Someone in this world not only had the amazing idea that a toasted sandwich could be thrown out a window attached to a parachute so it would float it down to its recipient, but then they actually put it into action. The someone was actually two people, Adam Grant and David McDonald, and the idea was born from Grant coming home one night having forgotten his keys. They were thrown down to him from the fifth floor, which hurt his hands and sparked a conversation between the two that more things should be delivered by parachute.

Their Facebook page describes Jafflechutes as "Melbourne's first, only and best pop-up float-down toasted sandwich delivery service". That just about sums it up. And it's AWESOME.


With the inaugural session held on 16 August 2013 (intended as a one-off, but there have been more since), the Jafflechuters are building a small but steadily-growing, loyal following through Facebook and Twitter. It is through these forms of social media that they also let you know when a session is coming up. To my knowledge, there have only been a handful so far, and I was lucky enough to attend the latest one, tonight.

Orders opened at 3pm on Friday afternoon. You go to the Jafflechutes website, select your jaffle type, click through to PayPal where you pre-purchase the jaffle for a very reasonable price (my ham-and-cheese was $6.00), and request a time between the indicated hours. Today, on the Day of Jafflechuting, I received an email letting me know the precise CBD location - this time, Barry Lane, just near the corner of Lonsdale and Queen Streets. (Previous sessions have taken place in Flinders Lane.) I showed up at 6:55pm with some bemused friends in tow, for observation purposes. We found the spot, clearly marked by a big blue X on the ground. Jafflechutes ahoy!

Jafflechute partakers patiently wait in the specified laneway by the X.

Mine was one of the first jaffles to be chuted, and the first one with an orange parachute! (The first few had been blue.) (I know, I know... it's the small things.)


Apparently the first Jafflechutes session went somewhat awry, with troublesome winds causing many of the 'chutes to land in trees or on awnings. Today, the weather was more amenable to Jafflechuting purposes: sunshine and a balmy 32 degrees, with nary a breeze in sight feel. Nevertheless, the exact floating direction of each Jafflechute could not be strictly enforced, so while most made it successfully to ground level, several did fall hostage to a pesky ledge partway down the side of the building.


On catching a jaffle, most recipients read the packaging to find it was not theirs, so would shout out the name written on the paper bag to find the jaffle's rightful owner. There was a real sense of community - plus the act of watching the jaffles float down was gleeful in itself. I had such a fun time.


Some people were lucky enough to catch their own, though.


Whether they'd caught the jaffle themselves or not, most people were pretty chuffed when theirs arrived.


The jaffles themselves were pretty good - just your standard home-made jaffle, nothing fancy. I very much enjoyed mine. Hadn't had one in yonks!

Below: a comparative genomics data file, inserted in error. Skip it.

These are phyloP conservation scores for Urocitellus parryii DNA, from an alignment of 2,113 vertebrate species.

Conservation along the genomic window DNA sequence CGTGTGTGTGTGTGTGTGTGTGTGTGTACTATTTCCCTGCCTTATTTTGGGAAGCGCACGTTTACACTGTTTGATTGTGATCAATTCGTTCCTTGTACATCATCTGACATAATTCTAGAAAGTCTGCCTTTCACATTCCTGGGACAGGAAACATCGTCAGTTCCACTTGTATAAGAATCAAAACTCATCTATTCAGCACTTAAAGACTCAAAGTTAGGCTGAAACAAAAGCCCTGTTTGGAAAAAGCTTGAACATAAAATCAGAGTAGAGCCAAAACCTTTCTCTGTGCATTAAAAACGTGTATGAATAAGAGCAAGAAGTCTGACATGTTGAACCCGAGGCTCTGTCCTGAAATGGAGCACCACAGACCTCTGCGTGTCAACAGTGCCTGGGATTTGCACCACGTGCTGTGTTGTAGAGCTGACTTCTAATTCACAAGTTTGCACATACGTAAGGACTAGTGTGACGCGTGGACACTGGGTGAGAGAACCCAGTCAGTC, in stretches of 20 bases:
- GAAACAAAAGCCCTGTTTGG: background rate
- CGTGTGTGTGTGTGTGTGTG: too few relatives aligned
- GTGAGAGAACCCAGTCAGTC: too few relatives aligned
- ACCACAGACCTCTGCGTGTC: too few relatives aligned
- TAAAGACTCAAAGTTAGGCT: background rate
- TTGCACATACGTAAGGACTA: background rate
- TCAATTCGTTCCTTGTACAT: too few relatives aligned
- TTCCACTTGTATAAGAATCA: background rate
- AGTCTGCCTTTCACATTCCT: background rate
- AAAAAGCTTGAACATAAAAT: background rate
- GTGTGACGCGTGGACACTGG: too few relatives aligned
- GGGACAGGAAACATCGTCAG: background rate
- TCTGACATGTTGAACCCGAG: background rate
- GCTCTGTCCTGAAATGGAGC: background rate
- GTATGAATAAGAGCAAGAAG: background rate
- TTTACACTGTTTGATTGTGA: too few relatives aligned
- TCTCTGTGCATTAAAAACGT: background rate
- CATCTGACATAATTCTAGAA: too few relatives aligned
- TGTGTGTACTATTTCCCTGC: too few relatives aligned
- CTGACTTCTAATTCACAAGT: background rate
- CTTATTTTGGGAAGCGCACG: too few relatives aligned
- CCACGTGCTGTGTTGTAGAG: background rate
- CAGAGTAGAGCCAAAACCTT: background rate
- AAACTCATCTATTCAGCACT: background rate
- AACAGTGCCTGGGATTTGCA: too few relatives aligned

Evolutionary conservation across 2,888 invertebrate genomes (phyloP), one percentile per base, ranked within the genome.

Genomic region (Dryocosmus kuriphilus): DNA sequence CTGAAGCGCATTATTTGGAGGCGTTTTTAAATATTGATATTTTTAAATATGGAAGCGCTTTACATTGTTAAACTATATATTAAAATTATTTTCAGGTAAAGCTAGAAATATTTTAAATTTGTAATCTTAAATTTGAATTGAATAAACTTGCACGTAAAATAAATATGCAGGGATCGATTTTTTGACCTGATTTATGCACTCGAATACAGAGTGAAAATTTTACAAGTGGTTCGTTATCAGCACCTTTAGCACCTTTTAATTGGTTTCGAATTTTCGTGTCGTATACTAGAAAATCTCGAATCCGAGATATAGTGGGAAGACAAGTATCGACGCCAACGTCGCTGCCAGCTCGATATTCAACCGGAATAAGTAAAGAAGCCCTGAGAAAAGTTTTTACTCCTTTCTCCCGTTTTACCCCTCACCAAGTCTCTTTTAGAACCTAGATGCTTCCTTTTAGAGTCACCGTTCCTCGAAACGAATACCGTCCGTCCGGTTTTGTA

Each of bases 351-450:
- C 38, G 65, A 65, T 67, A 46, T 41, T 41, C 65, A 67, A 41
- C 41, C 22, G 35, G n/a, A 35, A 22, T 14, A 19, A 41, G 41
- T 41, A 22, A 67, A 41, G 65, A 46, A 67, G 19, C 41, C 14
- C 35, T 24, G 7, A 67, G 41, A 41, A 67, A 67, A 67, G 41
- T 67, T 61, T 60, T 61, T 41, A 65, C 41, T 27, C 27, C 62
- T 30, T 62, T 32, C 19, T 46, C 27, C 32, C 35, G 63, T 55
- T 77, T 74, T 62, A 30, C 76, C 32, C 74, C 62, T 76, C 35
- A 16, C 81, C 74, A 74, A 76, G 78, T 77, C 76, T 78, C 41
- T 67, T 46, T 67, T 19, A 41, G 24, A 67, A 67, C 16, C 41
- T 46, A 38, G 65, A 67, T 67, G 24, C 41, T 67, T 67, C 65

I will say, the packaging was very impressive. For homemade parachutes, a lot of work had gone into them! They'd been cut from orange or blue garbage bags, it looked like, or some kind of lightweight plastic sheet. They even had scalloped edges and a hole in the centre, presumably for better airflow.

Then 8 or 10 lengths of clear fishing wire had been taped evenly around the parachute, joined at the other end and attached to a mesh of colourful pipe cleaners, used to envelop the brown paper bag containing the sandwich.

On the bag was the recipient's name, time requested, and type of jaffle, handwritten. Inside the bag was the jaffle, wrapped in alfoil and, thoughtfully, accompanied by a paper napkin.

Considering the work that had gone into making each parachute and jaffle, and all the admin involved (website updates, social media posts, processing payments, filling special requests where possible, etc), I don't think the Jafflechuters would be making much of a profit, if any. It must be a labour of love!

Some of the 'chutes had two separately-wrapped jaffles within the pipe cleaners, presumably to save time or to fill double orders. The girl next to me had ordered two, one for herself and one for her man-friend who, she informed me, couldn't eat cheese - so, yes, they had requested a cheese-less jaffle for him, which the Jafflechuters had kindly provided.

In the process of filming incoming Jafflechutes on my iPhone and trying to get some half-decent footage for a blog post, I actually caught one of the Jafflechutes - well, it practically landed on me.


No idea if Jan ended up getting their jaffle, but Hayley seemed pretty stoked to get hers.

As we left, the growing crowd was spilling out of the laneway onto Lonsdale Street - probably quite a funny sight if you didn't know what was going on.

At the lights, we bumped into two blokes on drift trikes: funny, low-to-the-ground cycling devices that I had never seen or heard of before. I asked the guys if I could take their picture, as it was the second unusual thing I'd seen that day, and then of course had to direct them back up towards the jaffles for a look-see.

So the end of my day was marked by the sight of drift-trikers buzzing up the hill towards the Jafflechutes. Ah, Melbourne - I love you!

Jafflechutes on Urbanspoon